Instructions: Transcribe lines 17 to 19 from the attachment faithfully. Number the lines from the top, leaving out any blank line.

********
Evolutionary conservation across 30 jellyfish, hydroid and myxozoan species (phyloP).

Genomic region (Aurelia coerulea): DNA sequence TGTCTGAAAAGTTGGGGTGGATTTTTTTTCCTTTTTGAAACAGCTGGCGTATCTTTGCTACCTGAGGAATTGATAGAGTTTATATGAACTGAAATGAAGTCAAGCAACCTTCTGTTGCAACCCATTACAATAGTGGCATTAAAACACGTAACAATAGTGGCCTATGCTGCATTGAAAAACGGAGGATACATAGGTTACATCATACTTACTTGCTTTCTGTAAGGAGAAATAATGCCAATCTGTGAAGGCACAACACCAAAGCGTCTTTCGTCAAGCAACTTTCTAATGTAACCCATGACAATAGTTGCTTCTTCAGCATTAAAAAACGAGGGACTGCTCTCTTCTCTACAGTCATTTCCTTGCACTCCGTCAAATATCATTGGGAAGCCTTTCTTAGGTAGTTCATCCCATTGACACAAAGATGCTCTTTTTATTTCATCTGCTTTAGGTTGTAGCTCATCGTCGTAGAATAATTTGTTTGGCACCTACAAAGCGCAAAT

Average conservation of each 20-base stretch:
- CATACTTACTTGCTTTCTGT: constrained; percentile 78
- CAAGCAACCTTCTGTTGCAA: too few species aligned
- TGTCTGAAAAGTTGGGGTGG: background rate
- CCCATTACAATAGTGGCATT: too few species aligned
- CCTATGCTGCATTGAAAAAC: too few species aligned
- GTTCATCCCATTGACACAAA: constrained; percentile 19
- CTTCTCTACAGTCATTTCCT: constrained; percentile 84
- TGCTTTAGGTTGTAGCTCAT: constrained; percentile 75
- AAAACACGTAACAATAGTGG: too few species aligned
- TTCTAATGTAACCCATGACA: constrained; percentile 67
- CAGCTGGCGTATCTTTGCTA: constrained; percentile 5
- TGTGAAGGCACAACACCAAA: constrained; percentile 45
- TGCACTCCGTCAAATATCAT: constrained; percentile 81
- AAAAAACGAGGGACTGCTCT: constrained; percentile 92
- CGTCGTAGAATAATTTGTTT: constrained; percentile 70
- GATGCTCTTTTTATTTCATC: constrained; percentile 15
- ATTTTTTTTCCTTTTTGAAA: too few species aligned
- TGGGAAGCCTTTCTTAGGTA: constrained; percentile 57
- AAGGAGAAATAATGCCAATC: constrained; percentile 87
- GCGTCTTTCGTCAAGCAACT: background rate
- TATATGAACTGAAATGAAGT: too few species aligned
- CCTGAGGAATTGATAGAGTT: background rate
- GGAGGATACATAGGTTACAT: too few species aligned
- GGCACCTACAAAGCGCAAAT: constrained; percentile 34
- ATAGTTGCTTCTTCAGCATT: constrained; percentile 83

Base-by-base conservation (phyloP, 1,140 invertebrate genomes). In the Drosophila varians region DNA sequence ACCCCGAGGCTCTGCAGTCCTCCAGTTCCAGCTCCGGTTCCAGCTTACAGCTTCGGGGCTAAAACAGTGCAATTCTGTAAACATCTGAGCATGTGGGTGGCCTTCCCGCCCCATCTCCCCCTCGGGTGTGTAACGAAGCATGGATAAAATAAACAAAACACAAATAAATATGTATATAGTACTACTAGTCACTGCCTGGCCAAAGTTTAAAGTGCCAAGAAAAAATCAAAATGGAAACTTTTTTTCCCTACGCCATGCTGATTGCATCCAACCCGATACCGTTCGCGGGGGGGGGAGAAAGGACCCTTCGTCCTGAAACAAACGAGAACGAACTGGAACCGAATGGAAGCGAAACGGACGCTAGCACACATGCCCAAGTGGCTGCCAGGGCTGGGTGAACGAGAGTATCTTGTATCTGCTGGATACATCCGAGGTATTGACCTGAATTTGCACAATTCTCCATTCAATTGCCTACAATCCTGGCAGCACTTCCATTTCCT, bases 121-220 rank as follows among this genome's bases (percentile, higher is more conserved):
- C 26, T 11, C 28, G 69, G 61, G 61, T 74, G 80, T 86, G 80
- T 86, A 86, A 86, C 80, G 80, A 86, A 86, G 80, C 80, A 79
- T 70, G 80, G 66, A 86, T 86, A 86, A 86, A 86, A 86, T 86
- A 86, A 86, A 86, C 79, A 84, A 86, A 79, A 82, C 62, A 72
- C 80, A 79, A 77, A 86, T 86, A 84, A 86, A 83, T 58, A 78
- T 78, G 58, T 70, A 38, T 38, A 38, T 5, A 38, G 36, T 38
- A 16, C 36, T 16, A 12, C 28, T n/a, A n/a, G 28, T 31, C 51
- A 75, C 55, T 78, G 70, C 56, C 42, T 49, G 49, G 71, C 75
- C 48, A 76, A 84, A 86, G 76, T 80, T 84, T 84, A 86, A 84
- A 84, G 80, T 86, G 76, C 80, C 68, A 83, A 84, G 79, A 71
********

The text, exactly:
- AAAAAACGAGGGACTGCTCT: constrained; percentile 92
- CGTCGTAGAATAATTTGTTT: constrained; percentile 70
- GATGCTCTTTTTATTTCATC: constrained; percentile 15